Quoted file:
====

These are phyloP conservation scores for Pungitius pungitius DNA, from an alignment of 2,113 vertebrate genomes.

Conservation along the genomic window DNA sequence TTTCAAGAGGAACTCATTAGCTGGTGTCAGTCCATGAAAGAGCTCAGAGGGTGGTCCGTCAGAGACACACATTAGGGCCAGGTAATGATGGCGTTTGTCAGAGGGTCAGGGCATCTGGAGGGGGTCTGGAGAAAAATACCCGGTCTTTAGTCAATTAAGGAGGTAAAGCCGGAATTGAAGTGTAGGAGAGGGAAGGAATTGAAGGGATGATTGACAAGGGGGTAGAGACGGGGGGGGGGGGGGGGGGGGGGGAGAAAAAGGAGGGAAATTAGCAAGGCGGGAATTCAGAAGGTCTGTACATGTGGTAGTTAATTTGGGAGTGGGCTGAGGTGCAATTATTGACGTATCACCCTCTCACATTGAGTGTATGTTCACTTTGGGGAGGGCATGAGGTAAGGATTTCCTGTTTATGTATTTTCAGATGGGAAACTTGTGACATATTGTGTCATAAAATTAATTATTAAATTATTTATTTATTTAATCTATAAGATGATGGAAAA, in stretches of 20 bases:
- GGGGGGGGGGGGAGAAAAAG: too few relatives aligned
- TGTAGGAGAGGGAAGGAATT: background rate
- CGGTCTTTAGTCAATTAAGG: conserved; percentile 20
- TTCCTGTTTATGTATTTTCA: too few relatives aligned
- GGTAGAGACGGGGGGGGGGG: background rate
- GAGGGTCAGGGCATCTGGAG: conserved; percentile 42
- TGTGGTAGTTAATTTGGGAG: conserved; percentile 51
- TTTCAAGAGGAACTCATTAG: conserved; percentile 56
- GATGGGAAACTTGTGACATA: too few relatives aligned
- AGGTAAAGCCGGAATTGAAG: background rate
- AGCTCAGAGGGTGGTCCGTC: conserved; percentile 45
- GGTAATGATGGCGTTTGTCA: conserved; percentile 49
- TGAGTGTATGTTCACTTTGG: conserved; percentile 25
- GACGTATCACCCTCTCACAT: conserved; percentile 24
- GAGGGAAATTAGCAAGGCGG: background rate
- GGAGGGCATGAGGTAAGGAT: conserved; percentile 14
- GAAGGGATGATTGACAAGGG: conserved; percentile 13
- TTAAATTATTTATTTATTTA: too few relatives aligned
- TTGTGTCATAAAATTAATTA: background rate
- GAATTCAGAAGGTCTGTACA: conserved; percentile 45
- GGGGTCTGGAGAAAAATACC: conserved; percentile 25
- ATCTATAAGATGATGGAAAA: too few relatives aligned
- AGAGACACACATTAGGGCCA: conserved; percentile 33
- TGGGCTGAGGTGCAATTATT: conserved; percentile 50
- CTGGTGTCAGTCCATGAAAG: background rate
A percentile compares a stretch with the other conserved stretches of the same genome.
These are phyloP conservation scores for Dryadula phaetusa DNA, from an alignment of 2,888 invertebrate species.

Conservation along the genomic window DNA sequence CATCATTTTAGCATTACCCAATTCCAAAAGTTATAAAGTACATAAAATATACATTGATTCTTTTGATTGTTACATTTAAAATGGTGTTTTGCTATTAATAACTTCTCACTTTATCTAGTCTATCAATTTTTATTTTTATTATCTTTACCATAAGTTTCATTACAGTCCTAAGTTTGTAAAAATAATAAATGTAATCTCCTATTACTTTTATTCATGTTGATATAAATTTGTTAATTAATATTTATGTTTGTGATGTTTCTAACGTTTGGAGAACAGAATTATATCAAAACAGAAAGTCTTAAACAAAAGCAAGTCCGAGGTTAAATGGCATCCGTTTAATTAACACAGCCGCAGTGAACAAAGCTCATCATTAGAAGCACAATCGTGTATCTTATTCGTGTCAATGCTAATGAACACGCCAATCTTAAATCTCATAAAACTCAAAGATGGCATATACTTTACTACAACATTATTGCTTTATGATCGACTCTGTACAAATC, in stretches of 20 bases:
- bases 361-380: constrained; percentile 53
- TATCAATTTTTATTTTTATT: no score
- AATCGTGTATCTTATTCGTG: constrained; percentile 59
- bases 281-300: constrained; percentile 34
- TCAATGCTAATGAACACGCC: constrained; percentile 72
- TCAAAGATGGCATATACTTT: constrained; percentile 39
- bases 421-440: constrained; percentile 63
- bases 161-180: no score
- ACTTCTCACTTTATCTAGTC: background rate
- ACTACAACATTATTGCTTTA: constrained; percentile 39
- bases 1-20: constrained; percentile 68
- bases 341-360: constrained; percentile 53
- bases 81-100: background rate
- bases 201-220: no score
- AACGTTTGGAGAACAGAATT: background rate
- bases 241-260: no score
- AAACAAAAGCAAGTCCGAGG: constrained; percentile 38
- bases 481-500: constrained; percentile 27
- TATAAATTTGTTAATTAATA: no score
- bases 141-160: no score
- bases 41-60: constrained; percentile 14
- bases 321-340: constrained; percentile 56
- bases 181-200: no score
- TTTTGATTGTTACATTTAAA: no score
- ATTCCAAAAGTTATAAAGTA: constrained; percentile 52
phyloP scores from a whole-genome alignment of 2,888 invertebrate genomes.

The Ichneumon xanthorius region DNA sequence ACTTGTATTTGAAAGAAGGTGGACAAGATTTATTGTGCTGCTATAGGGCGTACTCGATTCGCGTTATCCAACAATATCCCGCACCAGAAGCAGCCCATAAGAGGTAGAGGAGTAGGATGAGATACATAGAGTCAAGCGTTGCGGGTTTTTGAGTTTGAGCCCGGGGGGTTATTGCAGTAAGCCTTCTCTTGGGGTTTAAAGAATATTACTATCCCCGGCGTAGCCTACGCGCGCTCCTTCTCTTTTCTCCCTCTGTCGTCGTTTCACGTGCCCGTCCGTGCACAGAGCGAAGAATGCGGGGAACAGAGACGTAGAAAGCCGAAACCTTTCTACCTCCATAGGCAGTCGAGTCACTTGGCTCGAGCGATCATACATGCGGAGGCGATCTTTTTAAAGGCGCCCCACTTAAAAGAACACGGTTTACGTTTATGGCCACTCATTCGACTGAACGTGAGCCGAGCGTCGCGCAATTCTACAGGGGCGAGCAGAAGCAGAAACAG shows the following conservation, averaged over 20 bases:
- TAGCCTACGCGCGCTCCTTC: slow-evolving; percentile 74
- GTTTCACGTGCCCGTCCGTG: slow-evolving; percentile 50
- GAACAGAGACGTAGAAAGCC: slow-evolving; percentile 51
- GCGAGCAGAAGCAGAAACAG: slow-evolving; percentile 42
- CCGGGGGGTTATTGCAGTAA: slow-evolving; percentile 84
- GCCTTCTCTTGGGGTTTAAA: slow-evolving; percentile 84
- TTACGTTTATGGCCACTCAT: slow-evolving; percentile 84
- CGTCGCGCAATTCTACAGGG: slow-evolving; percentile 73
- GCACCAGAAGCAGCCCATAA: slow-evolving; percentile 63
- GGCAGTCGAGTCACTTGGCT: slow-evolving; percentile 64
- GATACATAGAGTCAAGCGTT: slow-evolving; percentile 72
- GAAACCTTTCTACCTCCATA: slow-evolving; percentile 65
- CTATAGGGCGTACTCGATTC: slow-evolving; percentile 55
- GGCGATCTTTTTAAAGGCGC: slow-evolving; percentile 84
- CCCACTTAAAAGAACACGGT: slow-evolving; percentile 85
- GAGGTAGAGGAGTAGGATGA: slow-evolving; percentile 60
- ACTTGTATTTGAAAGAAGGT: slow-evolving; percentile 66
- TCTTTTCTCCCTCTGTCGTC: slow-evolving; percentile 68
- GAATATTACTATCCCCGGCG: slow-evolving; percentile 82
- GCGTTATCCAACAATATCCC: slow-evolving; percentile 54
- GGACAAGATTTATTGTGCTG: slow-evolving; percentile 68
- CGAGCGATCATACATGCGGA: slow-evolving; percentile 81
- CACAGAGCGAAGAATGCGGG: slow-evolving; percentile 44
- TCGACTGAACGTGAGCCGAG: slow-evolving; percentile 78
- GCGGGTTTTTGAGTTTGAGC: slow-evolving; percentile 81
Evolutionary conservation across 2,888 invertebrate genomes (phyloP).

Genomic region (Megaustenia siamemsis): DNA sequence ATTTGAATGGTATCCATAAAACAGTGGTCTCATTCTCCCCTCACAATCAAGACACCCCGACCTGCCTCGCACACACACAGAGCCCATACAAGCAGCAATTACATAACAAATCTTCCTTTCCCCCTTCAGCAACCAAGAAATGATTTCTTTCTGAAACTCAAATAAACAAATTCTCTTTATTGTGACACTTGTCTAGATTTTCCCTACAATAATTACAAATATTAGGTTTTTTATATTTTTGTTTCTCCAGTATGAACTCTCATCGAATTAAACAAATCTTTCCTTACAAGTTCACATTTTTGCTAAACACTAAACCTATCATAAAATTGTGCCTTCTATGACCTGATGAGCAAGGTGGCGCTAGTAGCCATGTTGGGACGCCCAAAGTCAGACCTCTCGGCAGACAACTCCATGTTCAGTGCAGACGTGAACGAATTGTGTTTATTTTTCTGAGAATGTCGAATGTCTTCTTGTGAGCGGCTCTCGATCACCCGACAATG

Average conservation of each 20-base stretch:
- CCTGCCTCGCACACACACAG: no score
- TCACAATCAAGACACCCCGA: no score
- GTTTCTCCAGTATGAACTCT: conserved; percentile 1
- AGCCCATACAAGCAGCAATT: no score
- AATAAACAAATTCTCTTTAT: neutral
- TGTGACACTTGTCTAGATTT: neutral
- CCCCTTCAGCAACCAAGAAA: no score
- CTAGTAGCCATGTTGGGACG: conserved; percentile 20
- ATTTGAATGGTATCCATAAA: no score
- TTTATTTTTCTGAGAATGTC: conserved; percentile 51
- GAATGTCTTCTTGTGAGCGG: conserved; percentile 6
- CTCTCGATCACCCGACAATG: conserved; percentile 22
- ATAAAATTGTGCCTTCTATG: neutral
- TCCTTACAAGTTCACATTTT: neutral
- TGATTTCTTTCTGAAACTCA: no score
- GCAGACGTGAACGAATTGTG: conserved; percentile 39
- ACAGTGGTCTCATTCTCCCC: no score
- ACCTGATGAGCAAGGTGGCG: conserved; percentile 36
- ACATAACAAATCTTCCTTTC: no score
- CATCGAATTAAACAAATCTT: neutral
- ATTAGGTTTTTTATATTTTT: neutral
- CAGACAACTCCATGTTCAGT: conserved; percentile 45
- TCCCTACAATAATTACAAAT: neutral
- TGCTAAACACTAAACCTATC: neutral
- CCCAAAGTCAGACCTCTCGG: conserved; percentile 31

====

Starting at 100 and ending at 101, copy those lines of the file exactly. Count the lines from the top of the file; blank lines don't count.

- TGATTTCTTTCTGAAACTCA: no score
- GCAGACGTGAACGAATTGTG: conserved; percentile 39